Q. In what sectors is Mississippi witnessing the most development activity?
A. Of our 15 targeted industries, aerospace and aviation are defining technology in the state. EADS North America announced a huge expansion of their helicopter facility in Columbus, in connection with a military contract to produce, assemble and deliver the U.H.72A helicopter that the Army has named the Lakota. In addition, GE Aviation is exploring the eastern part of the state for a new plant to produce jet engine component parts. Over the next year and a half, GE will create an incubator program with Mississippi State University's College of Engineering in Starkville to demonstrate the necessary capabilities for producing composite components for commercial and military jet engines. Also, in April 2006, Northrup Grumman opened an Unmanned Systems Center production facility in Moss Point, for the production of unmanned aerial vehicles. Currently, Mississippi is one of eight finalists for a $43 million jet engine test facility for Rolls Royce. Automotive is also one of our targets. We have 25,245 auto workers in the state. Nissan just rolled out its millionth vehicle in just under its fourth year in Canton. Nissan Mississippi is the largest exporter of Nissans in terms of dollars, exporting approximately $675 million in cars and trucks. We are interested in the supplier base as well as assembly. Steel and metal fabrication is also a focus. SeverCorr is building an $800 million mini steel mill near Columbus, the first mini mill to produce auto grade sheet steel.
Q. What about incentives for development?
A. The state reformed its incentive programs under Governor [Haley] Barbour in 2005. Momentum Mississippi was overhauled to base incentives upon salaries and benefits of potential companies. The work force training program was also streamlined. There have been no new taxes since 2004. The governor started in this state with a deficit, and now he has a $400 million surplus. Our agency is focused on recovery from recent natural disasters. Phase I of the Homeowners Grant Program is 90 percent paid out.
Q. Is industry rooted in certain regions of the state?
A. Mississippi has numerous plastic molding companies. University of Southern Mississippi in Hattiesburg with its Mississippi Polymer Institute is one of the top 10 universities for polymer science in the world, offering undergraduate and graduate programs leading to Bachelor of Science, Master of Science, and Doctor of Philosophy degrees inpolymer science and engineering. In the Petal High School, the Polymer Plastics Technology program gives students enough skills to enter the work force or go in for a community college degree in plastics engineering technology at Jones County Junior College. In North Mississippi, the proximity to the Memphis airport is one of the factors contributing to the growing distribution and logistics sector. The distribution hub is anchored by a FedEx Ground facility that opened last year in Olive Branch as well as facilities for Williams-Sonoma and BMW. The Mississippi Gulf Coast also has an active deep-water container business. We are blessed with the Mississippi River on the western border, rail crossing the state, a deep-water port on the south, and the Tennessee-Tombigbee Waterway on the east, as well as interstate highways.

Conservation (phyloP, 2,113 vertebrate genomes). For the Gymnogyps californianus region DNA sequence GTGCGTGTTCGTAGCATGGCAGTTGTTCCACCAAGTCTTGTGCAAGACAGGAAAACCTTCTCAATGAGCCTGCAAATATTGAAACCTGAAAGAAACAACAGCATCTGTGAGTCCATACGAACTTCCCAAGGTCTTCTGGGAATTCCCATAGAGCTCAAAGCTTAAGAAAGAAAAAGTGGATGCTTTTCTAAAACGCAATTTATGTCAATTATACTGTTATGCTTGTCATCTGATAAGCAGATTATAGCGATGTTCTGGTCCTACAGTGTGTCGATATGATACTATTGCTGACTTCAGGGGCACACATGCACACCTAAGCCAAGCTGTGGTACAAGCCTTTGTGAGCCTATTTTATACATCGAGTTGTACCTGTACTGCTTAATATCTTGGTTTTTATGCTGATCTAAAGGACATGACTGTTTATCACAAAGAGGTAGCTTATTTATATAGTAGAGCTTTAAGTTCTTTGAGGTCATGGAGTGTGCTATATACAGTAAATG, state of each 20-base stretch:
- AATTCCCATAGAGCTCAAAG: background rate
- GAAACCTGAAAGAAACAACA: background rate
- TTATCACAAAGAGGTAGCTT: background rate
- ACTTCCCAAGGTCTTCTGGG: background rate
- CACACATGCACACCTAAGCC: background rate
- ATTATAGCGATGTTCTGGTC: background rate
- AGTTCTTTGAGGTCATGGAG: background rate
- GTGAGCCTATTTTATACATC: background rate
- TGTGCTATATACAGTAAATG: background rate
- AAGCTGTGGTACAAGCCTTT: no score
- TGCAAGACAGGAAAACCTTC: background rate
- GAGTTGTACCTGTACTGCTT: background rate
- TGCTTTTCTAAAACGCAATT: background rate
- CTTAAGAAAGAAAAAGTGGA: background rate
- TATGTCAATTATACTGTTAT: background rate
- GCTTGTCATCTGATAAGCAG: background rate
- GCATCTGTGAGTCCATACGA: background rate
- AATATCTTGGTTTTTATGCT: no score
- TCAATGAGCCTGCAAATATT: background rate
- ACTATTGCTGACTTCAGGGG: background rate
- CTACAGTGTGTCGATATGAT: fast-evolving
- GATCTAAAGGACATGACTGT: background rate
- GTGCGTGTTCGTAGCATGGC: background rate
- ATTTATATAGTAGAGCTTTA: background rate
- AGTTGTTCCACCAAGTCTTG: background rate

Q. What is the export picture?
A. Mississippi exported more than $4.67 billion of products in 2006, including machinery, chemicals, food products, wood products, and electronics. While traditional trading countries are Canada, Mexico, United Kingdom, Japan, and Belgium, trading relations have been growing with Brazil, Guatemala, China, Saudi Arabia, and United Arab Emirates, among others.